Featured Research

from universities, journals, and other organizations

High Hormone Levels In Seabird Chicks Prepare Them To Kill Their Siblings

Date:
June 23, 2008
Source:
Wake Forest University
Summary:
The Nazca booby, a Galápagos Island seabird, emerges from its shell ready to kill its brother or sister. Biologists have linked the murderous behavior to high levels of testosterone and other male hormones found in the hatchlings.

Nazca booby chick.
Credit: Image courtesy of Wake Forest University

The Nazca booby, a Galápagos Island seabird, emerges from its shell ready to kill its brother or sister. Wake Forest University biologists and their colleagues have linked the murderous behavior to high levels of testosterone and other male hormones found in the hatchlings.

The elevated levels of male hormones, called androgens, increase aggression in both male and female chicks and prepare the birds to fight to the death as soon as they hatch, said David J. Anderson, professor of biology at Wake Forest and project leader.

Much of the field work was completed by Martina Müller, while she was a graduate student at Wake Forest.

"The older of two Nazca booby hatchlings unconditionally attacks and ejects the younger from the nest within days of hatching," Anderson said. Because Nazca boobies have difficulty raising more than one chick, it is important for the older chick to vanquish the younger one in order to increase its own chances of survival.

According to the study, the high hormone levels also cause the surviving chicks to behave like bullies after they grow up. They frequently seek out nestlings in their colony, and during those visits they often bite and push around the defenseless youngsters.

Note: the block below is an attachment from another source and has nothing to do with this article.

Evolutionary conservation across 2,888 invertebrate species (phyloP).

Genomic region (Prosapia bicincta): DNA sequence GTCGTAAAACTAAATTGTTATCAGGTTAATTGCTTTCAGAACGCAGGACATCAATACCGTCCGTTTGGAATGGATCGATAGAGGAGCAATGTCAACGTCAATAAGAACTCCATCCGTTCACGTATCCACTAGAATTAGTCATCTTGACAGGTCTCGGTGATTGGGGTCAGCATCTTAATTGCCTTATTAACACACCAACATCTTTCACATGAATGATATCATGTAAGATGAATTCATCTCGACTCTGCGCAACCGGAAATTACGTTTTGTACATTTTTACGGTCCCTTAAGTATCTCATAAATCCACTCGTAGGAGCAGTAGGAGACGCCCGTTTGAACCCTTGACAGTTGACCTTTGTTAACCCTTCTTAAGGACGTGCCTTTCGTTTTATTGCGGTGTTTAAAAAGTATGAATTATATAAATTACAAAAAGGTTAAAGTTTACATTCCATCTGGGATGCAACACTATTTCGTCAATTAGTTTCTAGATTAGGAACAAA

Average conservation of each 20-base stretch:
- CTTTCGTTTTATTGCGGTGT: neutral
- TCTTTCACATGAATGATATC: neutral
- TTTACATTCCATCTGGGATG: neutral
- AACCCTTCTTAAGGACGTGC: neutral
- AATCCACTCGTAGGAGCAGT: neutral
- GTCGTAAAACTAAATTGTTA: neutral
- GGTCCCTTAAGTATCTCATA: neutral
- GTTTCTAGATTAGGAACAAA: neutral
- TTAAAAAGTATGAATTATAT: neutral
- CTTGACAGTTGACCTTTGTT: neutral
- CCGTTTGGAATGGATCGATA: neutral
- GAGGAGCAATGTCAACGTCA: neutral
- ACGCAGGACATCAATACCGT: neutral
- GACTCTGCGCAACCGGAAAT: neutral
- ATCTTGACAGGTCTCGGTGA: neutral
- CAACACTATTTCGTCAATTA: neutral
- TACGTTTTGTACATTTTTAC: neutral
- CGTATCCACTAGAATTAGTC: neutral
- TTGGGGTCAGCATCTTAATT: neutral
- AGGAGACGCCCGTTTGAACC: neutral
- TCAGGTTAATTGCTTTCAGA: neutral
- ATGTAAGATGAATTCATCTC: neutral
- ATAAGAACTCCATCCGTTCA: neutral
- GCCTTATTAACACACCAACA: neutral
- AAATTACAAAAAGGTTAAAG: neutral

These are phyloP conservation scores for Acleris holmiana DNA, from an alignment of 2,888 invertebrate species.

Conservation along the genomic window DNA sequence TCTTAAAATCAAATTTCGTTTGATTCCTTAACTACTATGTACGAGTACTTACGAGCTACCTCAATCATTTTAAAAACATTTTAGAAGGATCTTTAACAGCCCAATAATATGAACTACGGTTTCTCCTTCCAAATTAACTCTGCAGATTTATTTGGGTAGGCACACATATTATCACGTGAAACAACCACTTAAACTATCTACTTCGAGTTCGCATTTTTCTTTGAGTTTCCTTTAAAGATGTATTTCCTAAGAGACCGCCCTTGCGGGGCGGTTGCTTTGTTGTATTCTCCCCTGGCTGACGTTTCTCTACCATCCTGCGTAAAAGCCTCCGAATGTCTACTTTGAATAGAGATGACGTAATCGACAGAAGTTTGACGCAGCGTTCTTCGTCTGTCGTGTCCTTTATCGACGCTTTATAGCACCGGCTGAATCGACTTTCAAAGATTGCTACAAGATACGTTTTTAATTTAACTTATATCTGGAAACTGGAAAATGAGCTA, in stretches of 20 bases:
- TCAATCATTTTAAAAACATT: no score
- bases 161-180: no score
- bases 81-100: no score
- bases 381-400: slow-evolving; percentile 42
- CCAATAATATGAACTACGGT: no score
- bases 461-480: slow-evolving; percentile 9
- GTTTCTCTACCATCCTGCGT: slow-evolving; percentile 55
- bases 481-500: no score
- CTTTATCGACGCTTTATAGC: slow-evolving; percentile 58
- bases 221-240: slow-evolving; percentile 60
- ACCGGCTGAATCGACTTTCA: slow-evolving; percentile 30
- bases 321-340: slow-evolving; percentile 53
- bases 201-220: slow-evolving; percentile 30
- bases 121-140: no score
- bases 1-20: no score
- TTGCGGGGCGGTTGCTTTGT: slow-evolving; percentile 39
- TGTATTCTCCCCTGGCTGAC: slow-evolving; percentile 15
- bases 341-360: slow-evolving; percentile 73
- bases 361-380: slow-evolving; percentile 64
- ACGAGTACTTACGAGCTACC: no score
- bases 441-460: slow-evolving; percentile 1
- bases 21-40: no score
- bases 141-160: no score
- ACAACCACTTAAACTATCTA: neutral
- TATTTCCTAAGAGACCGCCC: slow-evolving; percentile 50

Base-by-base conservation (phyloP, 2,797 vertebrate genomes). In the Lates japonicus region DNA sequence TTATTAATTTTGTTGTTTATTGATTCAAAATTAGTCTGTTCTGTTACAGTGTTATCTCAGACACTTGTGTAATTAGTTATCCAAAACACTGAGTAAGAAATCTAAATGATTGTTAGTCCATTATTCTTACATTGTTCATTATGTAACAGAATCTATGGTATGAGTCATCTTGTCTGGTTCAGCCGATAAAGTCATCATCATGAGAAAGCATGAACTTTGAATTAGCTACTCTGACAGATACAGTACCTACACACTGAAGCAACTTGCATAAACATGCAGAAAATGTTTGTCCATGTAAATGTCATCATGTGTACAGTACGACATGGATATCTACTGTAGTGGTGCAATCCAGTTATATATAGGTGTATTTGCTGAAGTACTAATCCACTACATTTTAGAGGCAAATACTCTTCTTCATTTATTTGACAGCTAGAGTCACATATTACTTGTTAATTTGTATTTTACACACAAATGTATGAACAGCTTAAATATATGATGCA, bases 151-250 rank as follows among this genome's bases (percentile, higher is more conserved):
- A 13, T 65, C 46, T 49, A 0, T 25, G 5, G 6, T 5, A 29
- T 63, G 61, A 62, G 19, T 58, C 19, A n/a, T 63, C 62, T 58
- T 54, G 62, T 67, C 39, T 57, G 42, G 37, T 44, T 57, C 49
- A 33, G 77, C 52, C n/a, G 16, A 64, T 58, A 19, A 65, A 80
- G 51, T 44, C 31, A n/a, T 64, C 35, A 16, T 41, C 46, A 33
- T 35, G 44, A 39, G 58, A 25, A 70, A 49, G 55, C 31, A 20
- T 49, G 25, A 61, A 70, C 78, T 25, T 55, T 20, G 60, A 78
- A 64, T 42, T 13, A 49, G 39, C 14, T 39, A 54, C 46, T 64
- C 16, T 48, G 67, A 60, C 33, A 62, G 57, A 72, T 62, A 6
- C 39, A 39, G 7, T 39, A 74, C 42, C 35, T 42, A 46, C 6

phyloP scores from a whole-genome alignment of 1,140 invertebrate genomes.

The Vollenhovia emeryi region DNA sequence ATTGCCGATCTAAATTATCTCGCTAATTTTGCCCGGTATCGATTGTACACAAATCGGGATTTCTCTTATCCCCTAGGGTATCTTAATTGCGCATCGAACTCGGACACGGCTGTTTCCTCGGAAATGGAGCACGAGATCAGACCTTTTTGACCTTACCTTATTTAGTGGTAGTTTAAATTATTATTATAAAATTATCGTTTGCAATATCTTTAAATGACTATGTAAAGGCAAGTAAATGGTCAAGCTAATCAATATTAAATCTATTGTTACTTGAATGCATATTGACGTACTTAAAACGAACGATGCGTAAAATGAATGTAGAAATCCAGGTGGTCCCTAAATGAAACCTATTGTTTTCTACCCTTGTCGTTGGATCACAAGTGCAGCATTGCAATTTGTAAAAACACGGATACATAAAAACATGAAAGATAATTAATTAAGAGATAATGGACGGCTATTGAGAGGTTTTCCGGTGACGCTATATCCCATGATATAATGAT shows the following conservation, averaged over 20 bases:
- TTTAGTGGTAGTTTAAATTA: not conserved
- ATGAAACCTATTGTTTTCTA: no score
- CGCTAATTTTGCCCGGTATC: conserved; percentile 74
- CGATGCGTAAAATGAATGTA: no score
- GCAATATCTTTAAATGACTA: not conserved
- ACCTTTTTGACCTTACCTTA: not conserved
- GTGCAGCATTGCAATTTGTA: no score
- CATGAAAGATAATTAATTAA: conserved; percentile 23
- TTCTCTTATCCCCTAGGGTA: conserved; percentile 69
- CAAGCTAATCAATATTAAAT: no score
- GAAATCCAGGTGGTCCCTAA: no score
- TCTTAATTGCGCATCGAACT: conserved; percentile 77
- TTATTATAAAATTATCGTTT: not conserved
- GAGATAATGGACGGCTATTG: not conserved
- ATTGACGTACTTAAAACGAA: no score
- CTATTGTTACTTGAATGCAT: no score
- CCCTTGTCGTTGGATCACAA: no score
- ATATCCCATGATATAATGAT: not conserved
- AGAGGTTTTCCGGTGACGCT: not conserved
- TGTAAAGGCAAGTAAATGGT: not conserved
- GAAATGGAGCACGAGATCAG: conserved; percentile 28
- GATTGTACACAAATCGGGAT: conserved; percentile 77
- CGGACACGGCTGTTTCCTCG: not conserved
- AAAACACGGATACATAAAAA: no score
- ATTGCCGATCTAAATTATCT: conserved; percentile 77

Blood samples were taken from Nazca booby chicks within 24 hours of hatching. In 15 nests with two eggs, blood samples were taken from both hatchlings. Samples were also taken from 15 hatchlings in one-egg nests. Then, blood hormones were analyzed by researchers at the University of Maryland, who co-authored the study. For comparison, the researchers did the same for blue-footed boobies, a closely related species.

The researchers suspect that the Nazca booby hatchlings experience the high level of aggression-related hormone during a "sensitive period" in their growth, when long-term growth patterns are easily affected.

Some Nazca booby nestlings experience a one-two hormonal punch, raising their aggression hormones even higher when they actually have a nest mate. The nestlings that fight siblings become bigger bullies as adults than the Nazca booby nestlings who never fight.

"The hormones that are part of this epic battle early in life seem to permanently change some aspects of their social personality," Anderson said.

Nazca booby chicks have aggression-related hormone levels three times as high as their less aggressive cousins, the blue-footed boobies. Blue-footed boobies do not have the same lethal fights right after hatching and do not go on to bully their fellow birds as adults.

The research is part of a long-term study by Anderson that has included monitoring more than 16,000 Nazca booby nests at Punta Cevallos, Isla Espanola, in the Galápagos Islands since 1984.


Story Source:

The above story is based on materials provided by Wake Forest University. Note: Materials may be edited for content and length.


Journal Reference: